How many of you leave your work feeling like none of your day was a waste? Very few, I suspect. Some studies have found that the average person has two to six hours of waste for every eight hours they are at work. Most waste elimination is focused on organizational waste; we sometimes forget to improve ourselves.
How do you eliminate waste for yourself?
1. Define your own ideal state. Just like the customer defines value and therefore waste for the organization, your own ideal state can help define your personal waste. One hotel general manager defined her ideal state as "never to have to talk to a guest again."
While that doesn't sound like a good ideal state for the guest business, for her it was perfect. Guest conversations were only an escalation of problems. Her new customer was her staff, and her new definition of value was making processes work for them every time. And waste was anything that wasn't helping her serve that end.
2. Assess your current state. You then need to identify the waste in your own work. The seven wastes of lean still provide a lens and a language to identify waste in your own work. Ask yourself these questions:
Transportation: How many handoffs do I have in my work? Inventory: How big is my queue of work tasks? Motion: How much time do I spend searching for information? Waiting: Does my work sit idle waiting for other tasks or information? Overproduction: Do I perform some tasks long before they are needed, while other tasks are late? Overprocessing: Do I do more than is necessary, such as three-paragraph emails where one sentence will suffice? Defects: Do I have tasks I must rework?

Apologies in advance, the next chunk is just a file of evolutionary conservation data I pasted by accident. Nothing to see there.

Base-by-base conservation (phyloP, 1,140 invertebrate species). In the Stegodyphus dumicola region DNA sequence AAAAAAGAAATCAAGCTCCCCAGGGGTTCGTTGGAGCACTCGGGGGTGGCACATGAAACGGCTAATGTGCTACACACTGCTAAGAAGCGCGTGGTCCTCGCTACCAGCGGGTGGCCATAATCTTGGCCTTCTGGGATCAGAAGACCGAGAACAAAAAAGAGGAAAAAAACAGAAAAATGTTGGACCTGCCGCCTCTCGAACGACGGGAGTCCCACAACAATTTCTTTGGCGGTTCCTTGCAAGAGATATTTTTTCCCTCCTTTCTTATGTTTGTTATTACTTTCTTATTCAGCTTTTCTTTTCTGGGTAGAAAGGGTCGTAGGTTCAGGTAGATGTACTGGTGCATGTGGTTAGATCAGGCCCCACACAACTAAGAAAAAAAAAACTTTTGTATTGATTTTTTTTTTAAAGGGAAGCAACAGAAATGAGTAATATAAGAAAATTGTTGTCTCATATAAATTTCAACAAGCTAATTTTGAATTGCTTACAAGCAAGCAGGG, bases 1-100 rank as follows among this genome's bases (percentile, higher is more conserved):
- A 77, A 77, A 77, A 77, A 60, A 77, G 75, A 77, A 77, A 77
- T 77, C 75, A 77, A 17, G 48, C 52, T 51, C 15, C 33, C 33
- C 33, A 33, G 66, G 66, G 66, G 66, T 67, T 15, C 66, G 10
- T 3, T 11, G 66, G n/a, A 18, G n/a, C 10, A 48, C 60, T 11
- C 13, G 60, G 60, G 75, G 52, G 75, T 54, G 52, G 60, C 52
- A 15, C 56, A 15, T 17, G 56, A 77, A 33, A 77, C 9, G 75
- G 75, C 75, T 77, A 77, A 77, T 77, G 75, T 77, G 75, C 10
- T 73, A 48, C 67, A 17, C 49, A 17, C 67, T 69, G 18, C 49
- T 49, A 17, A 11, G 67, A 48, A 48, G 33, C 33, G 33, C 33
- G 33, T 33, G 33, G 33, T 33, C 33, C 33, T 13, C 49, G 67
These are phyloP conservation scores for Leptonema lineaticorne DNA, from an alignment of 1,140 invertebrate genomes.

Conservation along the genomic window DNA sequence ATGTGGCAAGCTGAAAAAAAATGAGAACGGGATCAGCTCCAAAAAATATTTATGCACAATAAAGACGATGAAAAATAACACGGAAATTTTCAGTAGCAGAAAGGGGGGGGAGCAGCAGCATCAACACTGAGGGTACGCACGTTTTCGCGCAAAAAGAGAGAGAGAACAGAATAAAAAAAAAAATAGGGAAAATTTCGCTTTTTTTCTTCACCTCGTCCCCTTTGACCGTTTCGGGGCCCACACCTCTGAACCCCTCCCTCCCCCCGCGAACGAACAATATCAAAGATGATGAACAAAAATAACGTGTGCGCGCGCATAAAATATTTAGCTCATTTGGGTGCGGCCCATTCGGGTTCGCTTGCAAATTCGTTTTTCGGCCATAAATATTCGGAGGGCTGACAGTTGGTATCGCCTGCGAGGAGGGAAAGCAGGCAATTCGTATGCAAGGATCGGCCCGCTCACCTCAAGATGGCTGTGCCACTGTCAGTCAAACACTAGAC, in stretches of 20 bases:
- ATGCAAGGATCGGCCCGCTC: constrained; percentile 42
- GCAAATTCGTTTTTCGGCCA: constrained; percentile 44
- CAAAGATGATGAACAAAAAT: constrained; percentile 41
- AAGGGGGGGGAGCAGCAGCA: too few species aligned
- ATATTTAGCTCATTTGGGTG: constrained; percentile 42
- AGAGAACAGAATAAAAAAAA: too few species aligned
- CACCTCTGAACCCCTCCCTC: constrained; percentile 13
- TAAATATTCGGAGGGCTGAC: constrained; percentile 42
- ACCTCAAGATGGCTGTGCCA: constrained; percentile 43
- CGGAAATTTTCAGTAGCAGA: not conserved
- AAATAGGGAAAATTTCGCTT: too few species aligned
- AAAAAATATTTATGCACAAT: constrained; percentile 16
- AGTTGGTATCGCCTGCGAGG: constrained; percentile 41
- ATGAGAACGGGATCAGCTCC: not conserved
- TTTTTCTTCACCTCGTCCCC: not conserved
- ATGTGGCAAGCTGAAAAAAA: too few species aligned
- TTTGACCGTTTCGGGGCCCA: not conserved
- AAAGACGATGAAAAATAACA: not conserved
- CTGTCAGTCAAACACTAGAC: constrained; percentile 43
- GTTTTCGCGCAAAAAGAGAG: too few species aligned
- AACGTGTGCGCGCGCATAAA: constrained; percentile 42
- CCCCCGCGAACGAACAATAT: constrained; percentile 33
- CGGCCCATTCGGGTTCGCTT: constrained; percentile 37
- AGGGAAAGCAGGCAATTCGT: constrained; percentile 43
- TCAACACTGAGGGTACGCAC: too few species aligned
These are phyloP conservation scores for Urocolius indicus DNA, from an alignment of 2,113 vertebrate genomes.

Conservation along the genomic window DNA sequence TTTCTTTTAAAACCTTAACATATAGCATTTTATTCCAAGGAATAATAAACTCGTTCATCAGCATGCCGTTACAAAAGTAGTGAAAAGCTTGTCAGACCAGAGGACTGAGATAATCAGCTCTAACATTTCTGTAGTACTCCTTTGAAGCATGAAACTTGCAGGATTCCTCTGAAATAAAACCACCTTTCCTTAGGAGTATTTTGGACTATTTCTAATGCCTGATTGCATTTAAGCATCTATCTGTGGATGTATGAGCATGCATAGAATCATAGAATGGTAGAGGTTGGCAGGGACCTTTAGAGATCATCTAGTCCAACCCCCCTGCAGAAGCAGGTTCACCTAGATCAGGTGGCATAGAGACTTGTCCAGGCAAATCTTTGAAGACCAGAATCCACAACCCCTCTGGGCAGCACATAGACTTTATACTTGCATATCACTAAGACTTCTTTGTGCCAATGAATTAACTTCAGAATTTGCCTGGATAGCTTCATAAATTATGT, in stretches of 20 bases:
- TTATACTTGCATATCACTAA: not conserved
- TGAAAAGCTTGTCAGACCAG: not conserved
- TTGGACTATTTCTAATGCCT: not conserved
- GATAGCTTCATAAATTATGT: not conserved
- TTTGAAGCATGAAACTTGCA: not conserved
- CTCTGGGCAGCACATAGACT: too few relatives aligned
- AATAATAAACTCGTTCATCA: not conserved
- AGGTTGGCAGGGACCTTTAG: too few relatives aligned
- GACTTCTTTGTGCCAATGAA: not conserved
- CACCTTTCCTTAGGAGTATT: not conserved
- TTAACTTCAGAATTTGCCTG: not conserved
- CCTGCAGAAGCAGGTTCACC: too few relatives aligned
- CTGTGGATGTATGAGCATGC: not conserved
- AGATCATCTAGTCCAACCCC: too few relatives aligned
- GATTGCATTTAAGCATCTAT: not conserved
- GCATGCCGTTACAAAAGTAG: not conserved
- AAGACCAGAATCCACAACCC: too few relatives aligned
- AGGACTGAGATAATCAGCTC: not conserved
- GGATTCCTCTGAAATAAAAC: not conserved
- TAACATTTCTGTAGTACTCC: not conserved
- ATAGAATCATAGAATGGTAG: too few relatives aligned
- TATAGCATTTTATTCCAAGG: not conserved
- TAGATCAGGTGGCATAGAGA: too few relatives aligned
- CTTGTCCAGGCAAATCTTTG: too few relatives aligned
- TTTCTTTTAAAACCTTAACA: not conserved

Keep a list of what you are looking for, and make notes when you observe those specific instances. Identify the cause of that waste. You aren't going to eliminate everything, and certainly not all at once. But if you have multiple observations, you can make choices about the best opportunity to improve.
3. Develop specific solutions for specific waste instances. Don't try to eliminate waste in broad themes.
One executive noticed the waste from frequent requests for small bits of information. Each one was a status update or small change in direction. Working with his team, he established a visual management system and had 15-minute daily meetings over the board to talk about status and priorities. Most anything that required small bits of information was handled in this one compact meeting. As a result, his email traffic was reduced by 80%, a significant reduction in waste.
A purchasing manager had a large number of reports that he generated and shared with the organization. He didn't know if he was providing value or not. He went to ask each of the recipients what value the reports provided. He found out that the answer was "very little.” Half of his reports disappeared entirely, and the other half he restructured to deliver the value desired by the recipients.
4. Make the improvements systemic. Once waste is eliminated, it tends to creep back in. Unless you build your own personal systems to keep the waste out, you are swimming upstream.
Building standard work for yourself can assure that your week is spent on the most valuable tasks. Measure how many days you take to complete your top priorities. This is a good indicator that you are eliminating waste and providing value. It's a simple indicator, and it tells you if changes are necessary.
For the earlier example about reports, instead of one isolated conversation you could make it systematic. One training manager we worked with visited his internal customers every quarter. He asked them, "On a scale of one to five, how am I doing at providing value to you?” Every quarter, he was able to reassess his own performance.
One of the most common complaints I hear is that we don't have enough time to improve. If you eliminate waste from your own work, that time saved can be reinvested in improvement over and over.
Contributing Editor Jamie Flinchbaugh is a co-founder and partner of the Lean Learning Center in Novi, Mich., and the co-author of "The Hitchhiker's Guide to Lean: Lessons from the Road.” To read more of his articles, visit http://www.iw.com/author/jamie-flinchbaugh.